What does it mean to be out walking in the world, whether in a landscape or a metropolis, on a pilgrimage or a protest march?
In this first general history of walking, Rebecca Solnit draws together many histories to create a range of possibilities
for this most basic act. Arguing that walking as history means walking for pleasure and for political, aesthetic, and social
meaning, Solnit homes in on the walkers whose everyday and extreme acts have shaped our culture, from the peripatetic philosophers
of ancient Greece to the poets of the Romantic Age, from the perambulations of the Surrealists to the ascents of mountaineers.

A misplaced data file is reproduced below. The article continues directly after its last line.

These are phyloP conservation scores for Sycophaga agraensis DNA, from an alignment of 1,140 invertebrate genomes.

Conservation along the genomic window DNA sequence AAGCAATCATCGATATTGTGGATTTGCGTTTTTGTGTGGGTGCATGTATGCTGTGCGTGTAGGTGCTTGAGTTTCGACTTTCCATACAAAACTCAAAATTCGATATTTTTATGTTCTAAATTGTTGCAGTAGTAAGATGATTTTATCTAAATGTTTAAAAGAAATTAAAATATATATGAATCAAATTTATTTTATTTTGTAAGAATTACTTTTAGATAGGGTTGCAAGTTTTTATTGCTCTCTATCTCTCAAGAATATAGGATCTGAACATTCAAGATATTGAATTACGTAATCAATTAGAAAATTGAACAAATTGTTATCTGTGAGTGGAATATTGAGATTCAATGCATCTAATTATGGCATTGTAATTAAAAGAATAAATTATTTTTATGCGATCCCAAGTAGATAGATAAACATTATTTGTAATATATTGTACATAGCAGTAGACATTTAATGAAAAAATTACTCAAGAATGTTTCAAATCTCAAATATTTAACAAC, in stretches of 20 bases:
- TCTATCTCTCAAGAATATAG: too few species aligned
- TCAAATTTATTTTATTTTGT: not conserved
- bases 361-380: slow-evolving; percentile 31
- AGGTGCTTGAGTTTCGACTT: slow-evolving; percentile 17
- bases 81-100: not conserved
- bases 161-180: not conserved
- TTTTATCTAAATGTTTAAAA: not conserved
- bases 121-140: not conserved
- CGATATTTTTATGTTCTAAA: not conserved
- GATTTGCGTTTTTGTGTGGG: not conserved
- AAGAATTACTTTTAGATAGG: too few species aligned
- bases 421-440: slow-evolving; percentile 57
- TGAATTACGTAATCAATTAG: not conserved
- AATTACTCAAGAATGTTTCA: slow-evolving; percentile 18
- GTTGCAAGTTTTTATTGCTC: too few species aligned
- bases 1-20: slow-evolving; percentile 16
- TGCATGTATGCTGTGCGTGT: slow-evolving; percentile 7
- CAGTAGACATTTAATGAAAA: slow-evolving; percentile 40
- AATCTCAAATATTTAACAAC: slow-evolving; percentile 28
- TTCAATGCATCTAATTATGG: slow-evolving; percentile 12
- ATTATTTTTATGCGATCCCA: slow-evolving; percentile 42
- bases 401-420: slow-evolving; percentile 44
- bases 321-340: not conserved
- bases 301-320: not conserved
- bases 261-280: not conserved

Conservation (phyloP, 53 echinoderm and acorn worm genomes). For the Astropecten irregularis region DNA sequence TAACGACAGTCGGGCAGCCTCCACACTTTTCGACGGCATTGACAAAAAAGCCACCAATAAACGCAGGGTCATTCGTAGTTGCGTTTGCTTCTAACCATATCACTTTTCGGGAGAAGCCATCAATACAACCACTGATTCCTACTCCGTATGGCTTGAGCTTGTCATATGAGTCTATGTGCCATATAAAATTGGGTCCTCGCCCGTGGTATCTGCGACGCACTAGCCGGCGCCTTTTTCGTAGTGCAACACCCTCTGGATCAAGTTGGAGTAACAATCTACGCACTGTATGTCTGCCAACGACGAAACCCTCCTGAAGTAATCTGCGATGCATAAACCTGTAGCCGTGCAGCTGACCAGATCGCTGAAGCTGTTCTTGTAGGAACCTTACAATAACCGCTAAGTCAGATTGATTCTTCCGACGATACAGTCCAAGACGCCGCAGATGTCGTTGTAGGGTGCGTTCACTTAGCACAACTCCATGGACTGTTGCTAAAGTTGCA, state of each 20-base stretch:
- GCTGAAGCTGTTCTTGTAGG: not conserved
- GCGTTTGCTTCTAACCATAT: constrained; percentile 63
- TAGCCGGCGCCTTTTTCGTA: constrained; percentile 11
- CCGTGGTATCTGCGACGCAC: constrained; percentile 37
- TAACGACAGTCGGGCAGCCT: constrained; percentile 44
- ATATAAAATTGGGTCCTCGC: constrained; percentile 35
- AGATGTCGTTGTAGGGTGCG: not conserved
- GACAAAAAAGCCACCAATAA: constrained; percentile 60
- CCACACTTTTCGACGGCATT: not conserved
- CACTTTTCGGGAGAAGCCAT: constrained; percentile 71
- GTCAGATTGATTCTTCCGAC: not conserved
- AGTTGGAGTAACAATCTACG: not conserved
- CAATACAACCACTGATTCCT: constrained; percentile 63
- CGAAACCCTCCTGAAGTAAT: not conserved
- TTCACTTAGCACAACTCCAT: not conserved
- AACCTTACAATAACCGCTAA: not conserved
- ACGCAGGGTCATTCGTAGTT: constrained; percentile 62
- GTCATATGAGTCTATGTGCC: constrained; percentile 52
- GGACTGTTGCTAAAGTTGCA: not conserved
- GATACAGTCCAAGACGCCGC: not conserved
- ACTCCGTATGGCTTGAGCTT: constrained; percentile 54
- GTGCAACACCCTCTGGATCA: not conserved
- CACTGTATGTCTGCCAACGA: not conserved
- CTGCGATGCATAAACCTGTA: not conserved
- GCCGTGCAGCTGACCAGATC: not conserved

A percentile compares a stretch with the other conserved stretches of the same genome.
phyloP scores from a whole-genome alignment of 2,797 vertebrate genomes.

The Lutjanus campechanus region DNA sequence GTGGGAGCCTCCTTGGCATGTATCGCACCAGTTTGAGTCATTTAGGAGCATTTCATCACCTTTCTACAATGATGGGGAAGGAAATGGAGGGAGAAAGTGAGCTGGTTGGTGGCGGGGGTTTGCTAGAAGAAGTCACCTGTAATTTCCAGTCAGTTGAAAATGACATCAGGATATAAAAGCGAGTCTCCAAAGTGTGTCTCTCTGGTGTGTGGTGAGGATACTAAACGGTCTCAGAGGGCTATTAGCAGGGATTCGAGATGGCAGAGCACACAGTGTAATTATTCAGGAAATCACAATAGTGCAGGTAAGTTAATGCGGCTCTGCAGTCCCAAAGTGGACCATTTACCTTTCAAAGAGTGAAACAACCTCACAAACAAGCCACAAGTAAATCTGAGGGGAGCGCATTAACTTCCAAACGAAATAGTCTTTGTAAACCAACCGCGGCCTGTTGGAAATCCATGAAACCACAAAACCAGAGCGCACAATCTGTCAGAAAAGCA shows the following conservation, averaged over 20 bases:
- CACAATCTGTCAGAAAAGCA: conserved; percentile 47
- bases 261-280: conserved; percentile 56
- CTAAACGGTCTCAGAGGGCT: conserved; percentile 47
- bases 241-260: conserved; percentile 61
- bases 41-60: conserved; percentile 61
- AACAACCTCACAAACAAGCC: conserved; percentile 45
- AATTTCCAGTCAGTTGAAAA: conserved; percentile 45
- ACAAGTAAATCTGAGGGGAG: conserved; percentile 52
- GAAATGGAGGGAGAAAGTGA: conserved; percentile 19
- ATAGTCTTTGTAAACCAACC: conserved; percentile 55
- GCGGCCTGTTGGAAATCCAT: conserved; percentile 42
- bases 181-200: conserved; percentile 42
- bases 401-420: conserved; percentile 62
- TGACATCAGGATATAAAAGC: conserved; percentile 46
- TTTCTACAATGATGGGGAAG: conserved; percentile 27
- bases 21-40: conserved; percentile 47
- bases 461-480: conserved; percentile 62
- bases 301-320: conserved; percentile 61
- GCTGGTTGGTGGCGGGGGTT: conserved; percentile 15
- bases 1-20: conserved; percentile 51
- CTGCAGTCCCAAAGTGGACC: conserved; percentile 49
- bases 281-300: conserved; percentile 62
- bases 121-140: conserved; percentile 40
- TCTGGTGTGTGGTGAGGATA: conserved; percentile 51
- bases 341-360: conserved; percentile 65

With profiles of some of the most significant walkers in history and fiction - from Wordsworth to Gary Snyder, from Rousseau
to Argentina's Mother of the Plaza de Mayo, from Jane Austen's Elizabeth Bennet to Andre Breton's Nadja - Wanderlust offers
a provocative and profound examination of the interplay between the body, the imagination, and the world around the walker.